New research has found that not enough is being done by financiers of China’s Belt and Road Initiative to put in place safeguards to protect critical wildlife habitats.
The research carried out by the University of Queensland and University of Nottingham Malaysia found that few financiers funding the Belt and Road Initiative (BRI), a massive international infrastructure programme, require biodiversity safeguards. The research has just been published in Nature Sustainability.
BRI is China’s ambitious regional connectivity initiative encompassing thousands of transport, energy and industrial infrastructure projects being built along eight trans-national corridors spanning 70 countries in the Asian, European and African continents and their adjacent seas.
“The six terrestrial infrastructure corridors envisaged under BRI crisscross some of the most ecologically-fragile geographies in Southeast Asia, Central Asia and South Asia,” said Divya Narain, a PhD candidate at the UQ Centre for Biodiversity and Conservation Science who led the study. “We argue for best-practice mitigation measures to be put in place by BRI’s financiers as the initiative risks having an irreversible impact on global biodiversity”
"Our analysis finds that the road and rail routes of the initiative potentially affect 150,000 sq. km. of critical habitat. Financier safeguards can act as an important line of defense against construction-induced effects on biodiversity," said Dr Alex Lechner, Associate Professor at the School of Environmental and Geographical Sciences at the University of Nottingham, Malaysia Campus and Adjunct Fellow at UQ’s Sustainable Minerals Institute.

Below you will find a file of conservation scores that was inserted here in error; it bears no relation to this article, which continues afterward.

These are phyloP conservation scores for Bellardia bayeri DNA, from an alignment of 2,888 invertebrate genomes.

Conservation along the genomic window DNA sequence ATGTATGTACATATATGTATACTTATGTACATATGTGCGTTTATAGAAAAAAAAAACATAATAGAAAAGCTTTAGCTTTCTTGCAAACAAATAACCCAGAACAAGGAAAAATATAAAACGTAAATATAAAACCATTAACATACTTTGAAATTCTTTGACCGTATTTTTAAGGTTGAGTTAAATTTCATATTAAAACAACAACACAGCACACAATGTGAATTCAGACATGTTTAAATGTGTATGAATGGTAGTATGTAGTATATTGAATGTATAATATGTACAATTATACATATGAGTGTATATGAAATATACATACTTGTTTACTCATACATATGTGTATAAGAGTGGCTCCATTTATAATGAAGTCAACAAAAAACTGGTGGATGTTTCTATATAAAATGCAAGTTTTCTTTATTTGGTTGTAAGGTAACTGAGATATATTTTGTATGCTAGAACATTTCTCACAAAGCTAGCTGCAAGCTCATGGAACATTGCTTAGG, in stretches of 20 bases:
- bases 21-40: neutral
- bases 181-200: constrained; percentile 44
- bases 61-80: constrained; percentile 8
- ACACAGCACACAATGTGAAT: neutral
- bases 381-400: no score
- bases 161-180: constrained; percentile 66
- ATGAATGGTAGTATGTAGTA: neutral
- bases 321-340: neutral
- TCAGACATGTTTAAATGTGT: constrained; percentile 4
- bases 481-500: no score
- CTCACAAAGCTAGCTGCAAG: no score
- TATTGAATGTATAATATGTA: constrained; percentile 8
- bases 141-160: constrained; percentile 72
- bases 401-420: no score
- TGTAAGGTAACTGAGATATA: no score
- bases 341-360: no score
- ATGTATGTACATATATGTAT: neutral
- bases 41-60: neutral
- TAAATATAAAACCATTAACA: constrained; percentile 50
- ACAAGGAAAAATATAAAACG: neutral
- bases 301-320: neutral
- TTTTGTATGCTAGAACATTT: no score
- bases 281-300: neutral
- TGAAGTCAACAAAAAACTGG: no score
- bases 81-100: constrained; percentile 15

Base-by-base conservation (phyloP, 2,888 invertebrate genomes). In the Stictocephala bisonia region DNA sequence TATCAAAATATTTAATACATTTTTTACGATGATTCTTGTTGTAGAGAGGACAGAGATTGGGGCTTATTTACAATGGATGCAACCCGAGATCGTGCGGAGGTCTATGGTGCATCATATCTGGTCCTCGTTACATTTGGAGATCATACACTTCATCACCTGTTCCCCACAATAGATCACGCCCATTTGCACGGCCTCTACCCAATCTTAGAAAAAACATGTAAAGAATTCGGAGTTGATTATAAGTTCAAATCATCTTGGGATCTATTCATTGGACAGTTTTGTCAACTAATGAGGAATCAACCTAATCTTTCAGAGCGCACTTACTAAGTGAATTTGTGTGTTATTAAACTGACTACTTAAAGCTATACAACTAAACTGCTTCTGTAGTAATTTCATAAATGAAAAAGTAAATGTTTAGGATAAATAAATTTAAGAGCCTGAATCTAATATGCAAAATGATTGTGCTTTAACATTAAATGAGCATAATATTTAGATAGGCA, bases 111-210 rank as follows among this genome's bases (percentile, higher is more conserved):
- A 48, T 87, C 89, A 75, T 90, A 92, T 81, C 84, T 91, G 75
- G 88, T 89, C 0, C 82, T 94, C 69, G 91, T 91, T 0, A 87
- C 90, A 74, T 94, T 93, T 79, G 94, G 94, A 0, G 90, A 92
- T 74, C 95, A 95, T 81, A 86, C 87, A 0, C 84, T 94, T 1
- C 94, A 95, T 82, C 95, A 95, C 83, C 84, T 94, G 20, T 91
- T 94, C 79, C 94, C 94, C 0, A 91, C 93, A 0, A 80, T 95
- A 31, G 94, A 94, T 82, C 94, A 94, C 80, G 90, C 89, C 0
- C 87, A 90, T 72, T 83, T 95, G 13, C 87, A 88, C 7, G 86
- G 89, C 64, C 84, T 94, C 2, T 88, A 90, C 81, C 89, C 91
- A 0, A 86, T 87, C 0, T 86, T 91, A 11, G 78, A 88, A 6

“We compiled a list of BRI’s financiers and scrutinized their policies for enforceable requirements to protect biodiversity,” explained Ms. Narain. “However, most financiers of BRI are yet to put in place binding biodiversity impact mitigation requirements. The considerable biodiversity impact of the infrastructure projects could remain unmitigated.”
“Safeguards of multi-lateral development banks (MDBs) offer international best practice that has evolved over decades,” noted Professor Martine Maron who co-authored the study. “International best-practice requires a ‘net gain’ of biodiversity in cases where there are impacts upon critical habitat. Strong safeguards such as this are especially important for projects that potentially damage large areas of essential biodiversity habitat.”
“Co-financing by MDBs offers the opportunity for transfer of best practice to financiers who lack biodiversity safeguards, through capacity building and technical assistance,” added Prof. Maron.
For media enquiries please contact: Josephine Dionisappu, PR and Communications Manager University of Nottingham Malaysia at email@example.com
Notes to editors: The University of Nottingham is a research-intensive university with a proud heritage, consistently ranked among the world's top 100. Studying at the University of Nottingham is a life-changing experience and we pride ourselves on unlocking the potential of our 44,000 students - Nottingham was named both Sports and International University of the Year in the 2019 Times and Sunday Times Good University Guide, was awarded gold in the TEF 2017 and features in the top 20 of all three major UK rankings. We have a pioneering spirit, expressed in the vision of our founder Sir Jesse Boot, which has seen us lead the way in establishing campuses in China and Malaysia - part of a globally connected network of education, research and industrial engagement. We are ranked eighth for research power in the UK according to REF 2014. We have six beacons of research excellence helping to transform lives and change the world; we are also a major employer and industry partner - locally and globally.
Posted on 14th May 2020